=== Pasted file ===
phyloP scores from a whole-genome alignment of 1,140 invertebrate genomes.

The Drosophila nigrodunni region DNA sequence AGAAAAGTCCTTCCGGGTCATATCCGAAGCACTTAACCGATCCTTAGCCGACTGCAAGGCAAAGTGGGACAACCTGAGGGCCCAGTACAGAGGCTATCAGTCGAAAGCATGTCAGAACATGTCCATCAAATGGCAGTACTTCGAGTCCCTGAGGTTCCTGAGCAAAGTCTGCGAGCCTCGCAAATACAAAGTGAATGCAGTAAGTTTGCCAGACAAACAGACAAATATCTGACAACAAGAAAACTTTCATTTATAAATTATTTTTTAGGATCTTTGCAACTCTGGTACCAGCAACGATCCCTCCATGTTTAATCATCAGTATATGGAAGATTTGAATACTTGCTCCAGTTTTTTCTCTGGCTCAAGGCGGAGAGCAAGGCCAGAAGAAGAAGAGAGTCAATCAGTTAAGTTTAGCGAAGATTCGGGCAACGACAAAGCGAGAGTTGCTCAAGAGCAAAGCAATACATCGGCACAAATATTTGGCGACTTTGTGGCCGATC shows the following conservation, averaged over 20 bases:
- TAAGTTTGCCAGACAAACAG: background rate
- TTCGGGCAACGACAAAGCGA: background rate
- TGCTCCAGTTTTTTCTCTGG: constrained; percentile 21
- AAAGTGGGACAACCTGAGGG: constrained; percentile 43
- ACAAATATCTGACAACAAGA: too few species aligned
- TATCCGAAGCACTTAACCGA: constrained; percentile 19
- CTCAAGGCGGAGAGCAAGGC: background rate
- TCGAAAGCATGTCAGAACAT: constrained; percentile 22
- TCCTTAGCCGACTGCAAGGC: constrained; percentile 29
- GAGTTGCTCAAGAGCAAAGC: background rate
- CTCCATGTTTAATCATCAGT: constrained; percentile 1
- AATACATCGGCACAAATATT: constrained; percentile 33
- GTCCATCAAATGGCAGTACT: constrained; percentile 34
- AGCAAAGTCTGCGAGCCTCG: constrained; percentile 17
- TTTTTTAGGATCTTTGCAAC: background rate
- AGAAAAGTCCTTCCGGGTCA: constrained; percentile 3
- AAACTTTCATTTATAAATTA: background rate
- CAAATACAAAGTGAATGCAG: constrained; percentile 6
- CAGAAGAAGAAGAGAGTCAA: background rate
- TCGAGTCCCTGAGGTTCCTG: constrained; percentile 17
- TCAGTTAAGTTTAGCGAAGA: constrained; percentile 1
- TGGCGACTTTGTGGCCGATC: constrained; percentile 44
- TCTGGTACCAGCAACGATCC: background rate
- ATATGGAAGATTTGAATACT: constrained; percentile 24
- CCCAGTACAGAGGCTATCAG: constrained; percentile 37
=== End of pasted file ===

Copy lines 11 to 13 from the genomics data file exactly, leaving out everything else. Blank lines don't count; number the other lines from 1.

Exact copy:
- TCCTTAGCCGACTGCAAGGC: constrained; percentile 29
- GAGTTGCTCAAGAGCAAAGC: background rate
- CTCCATGTTTAATCATCAGT: constrained; percentile 1